My view has been that AMD has had the party all to itself with its low-power consuming high-performance Opteron server chips--and now the Empire Strikes Back, as was said by Nathan Brookwood, analyst at Insight64 and a top Intel watcher. Intel is primed and ready to rumble.
AMD deserves recognition for having done very well over the past four years in driving a truck through gaps in Intel's product line. Its Opteron server microprocessor has established itself in IT data centers. And it has won some large customers for its PC microprocessors, notably Dell, which had been an stalwart Intel loyalist.
The Opteron chips have been AMD's spearhead into new markets, enabling it to capture as much as 26 per cent of the sever market. Computer data centers often cannot get more electric power. By using low-power consuming hardware based on Opteron, data centers can boost their computing power.
Now with Intel's multicore Core 2 Duo microprocessors coming onto the market, AMD faces the full competitive brunt of a massive competitor that is almost 10 times its size in market cap ($12.5bn versus $112bn).
Intel's chips are fast and low power consuming, and packed with other goodies. And Intel has state-of-the-art fabs all over the world capable of pumping out millions of microprocessors with a low cost of production. It is clear that times are going to get tough very quickly for AMD, it is going to be difficult to hang onto market share-- let alone increase it to 40 per cent of the server market, as AMD has said.
AMD also has the tough task of integrating its $5.4 bn merger with ATI Technologies, the Canadian graphics chip maker. And it has to migrate chip production to the 65nm chip process, a very challenging task and one that is vital to its ability to compete against an Intel already using 65nm.
Chip fabs are the most complex industrial facilities of our times, they are filled with hundreds of expensive, finely tuned machines. Every time a chip maker switches production to a smaller geometry, or to larger wafers, much of the machinery changes and everything has to be recalibrated and retuned for maximum yield.
This is always a risky endeavor because if you cannot get high enough production yields fast enough, that chip fab becomes a massive liability.
Can AMD continue to give its giant competitor a run for its money? I recently visited Henri Richard, AMD's chief of sales and marketing, at AMD headquarters in Sunnyvale. Mr Richard joined AMD in 2002, is an ex-IBM VP, among his many senior positions in the tech industry.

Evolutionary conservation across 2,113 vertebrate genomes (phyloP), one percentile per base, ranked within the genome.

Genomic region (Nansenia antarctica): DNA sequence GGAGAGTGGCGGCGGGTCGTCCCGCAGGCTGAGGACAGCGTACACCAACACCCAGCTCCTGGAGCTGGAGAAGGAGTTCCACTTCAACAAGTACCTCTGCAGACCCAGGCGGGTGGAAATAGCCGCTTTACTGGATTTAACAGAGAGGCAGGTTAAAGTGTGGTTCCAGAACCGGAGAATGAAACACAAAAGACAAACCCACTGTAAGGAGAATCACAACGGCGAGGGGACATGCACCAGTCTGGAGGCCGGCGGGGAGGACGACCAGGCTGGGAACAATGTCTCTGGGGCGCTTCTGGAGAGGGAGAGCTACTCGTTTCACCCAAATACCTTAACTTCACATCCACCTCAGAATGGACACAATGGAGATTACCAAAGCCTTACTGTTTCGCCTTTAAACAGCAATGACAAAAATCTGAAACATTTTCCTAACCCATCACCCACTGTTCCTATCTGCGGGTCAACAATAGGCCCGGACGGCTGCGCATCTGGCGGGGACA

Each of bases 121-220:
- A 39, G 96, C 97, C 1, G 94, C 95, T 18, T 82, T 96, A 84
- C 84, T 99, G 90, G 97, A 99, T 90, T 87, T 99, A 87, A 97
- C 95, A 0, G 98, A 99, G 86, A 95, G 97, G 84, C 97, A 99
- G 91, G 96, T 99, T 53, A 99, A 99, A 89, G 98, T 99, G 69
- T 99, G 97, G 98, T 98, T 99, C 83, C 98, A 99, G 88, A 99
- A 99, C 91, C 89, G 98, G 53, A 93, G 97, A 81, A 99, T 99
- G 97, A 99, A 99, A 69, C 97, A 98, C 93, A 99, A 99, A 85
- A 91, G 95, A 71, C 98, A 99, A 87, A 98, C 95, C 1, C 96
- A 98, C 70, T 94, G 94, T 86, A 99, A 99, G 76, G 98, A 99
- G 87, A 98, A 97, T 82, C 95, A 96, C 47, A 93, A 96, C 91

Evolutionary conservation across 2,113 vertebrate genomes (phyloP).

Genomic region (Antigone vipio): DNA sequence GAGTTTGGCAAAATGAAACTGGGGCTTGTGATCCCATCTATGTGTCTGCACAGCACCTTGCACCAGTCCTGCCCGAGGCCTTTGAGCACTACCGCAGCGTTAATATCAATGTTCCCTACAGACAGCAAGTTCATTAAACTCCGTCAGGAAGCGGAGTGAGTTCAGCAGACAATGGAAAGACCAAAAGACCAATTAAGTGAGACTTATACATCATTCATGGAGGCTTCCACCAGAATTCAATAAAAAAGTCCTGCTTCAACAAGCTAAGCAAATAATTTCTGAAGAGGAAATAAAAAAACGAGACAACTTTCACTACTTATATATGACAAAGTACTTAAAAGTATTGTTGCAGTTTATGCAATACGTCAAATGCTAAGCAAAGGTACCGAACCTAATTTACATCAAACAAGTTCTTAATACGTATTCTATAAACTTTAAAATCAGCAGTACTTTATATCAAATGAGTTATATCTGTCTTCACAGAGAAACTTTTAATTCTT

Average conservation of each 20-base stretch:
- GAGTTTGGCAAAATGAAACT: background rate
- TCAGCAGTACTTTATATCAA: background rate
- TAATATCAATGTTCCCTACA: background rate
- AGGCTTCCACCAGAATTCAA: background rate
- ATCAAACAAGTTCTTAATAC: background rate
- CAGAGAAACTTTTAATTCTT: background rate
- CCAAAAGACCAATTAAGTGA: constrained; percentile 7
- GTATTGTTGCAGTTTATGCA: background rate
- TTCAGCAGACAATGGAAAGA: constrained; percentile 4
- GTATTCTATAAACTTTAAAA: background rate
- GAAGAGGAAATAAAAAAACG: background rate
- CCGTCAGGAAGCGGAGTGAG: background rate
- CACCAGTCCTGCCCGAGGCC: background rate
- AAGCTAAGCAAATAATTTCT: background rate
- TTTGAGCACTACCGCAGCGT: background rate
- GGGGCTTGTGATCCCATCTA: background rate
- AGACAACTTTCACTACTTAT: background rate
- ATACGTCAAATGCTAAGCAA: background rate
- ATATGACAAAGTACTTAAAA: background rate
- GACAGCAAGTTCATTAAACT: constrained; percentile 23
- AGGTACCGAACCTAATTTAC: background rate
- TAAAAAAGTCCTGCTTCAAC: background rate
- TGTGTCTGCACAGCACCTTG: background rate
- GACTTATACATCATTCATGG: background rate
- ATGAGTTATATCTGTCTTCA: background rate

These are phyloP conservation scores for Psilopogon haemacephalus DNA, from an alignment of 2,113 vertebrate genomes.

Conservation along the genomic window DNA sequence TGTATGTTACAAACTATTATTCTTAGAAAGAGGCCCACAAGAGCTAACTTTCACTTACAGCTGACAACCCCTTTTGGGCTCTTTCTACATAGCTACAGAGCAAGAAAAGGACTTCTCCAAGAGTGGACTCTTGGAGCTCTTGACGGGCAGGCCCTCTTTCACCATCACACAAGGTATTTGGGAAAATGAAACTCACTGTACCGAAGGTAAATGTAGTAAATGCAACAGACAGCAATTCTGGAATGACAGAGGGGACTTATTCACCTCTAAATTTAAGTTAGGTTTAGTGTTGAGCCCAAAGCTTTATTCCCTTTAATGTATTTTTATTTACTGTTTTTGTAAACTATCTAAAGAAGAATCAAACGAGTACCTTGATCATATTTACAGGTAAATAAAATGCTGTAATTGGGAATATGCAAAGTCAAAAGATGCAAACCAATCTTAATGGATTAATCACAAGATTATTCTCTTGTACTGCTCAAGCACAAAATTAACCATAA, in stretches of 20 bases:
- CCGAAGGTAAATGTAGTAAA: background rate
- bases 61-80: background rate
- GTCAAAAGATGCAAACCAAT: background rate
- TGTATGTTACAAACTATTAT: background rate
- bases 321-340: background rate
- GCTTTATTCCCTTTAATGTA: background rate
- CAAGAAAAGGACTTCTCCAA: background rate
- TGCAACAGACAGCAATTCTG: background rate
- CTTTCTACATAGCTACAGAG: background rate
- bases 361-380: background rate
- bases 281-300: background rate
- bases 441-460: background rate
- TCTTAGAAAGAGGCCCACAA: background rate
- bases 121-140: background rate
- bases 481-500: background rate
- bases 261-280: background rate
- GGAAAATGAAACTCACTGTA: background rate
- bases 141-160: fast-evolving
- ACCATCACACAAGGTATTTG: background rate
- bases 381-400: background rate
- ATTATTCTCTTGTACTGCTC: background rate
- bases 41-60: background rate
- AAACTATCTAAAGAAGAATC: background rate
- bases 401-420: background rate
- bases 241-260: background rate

The dapper Mr Richard greeted me warmly and we sat down in leather armchairs in his sunlit office. He's keen to give AMD's position.
"There is a side to this story that no one has written yet," he said. "There is a belief that history will repeat itself, that Intel will recover its markets, and things will go back to being the way they were. But that is not true."
"Things won't go back the way they were because there has been a fundamental shift in markets. Four years ago we were not in the commercial market and we were not in the server market, or the mobile market. Now we are, and that is something that is not going to change."
Fair point. AMD couldn't get a toe or a pinky into the server market, a very lucrative microprocessor market dominated by Intel's Xeon family. And US businesses did not buy AMD PCs or laptops--the commercial PC market was Intel's.
AMD was largely confined to the consumer PC business, a tough business with manufacturers struggling with razor thin margins and always pressing hard for price concessions from suppliers.
Now, four years after Mr Richard joined AMD, it is firmly in three very significant markets. That position won't go away, especially in the server and commercial markets.
Once those conservative, risk-averse IT buyers are comfortable buying non-Intel gear, they will buy more. And they like buying from two competing suppliers when they can--to keep both on their toes.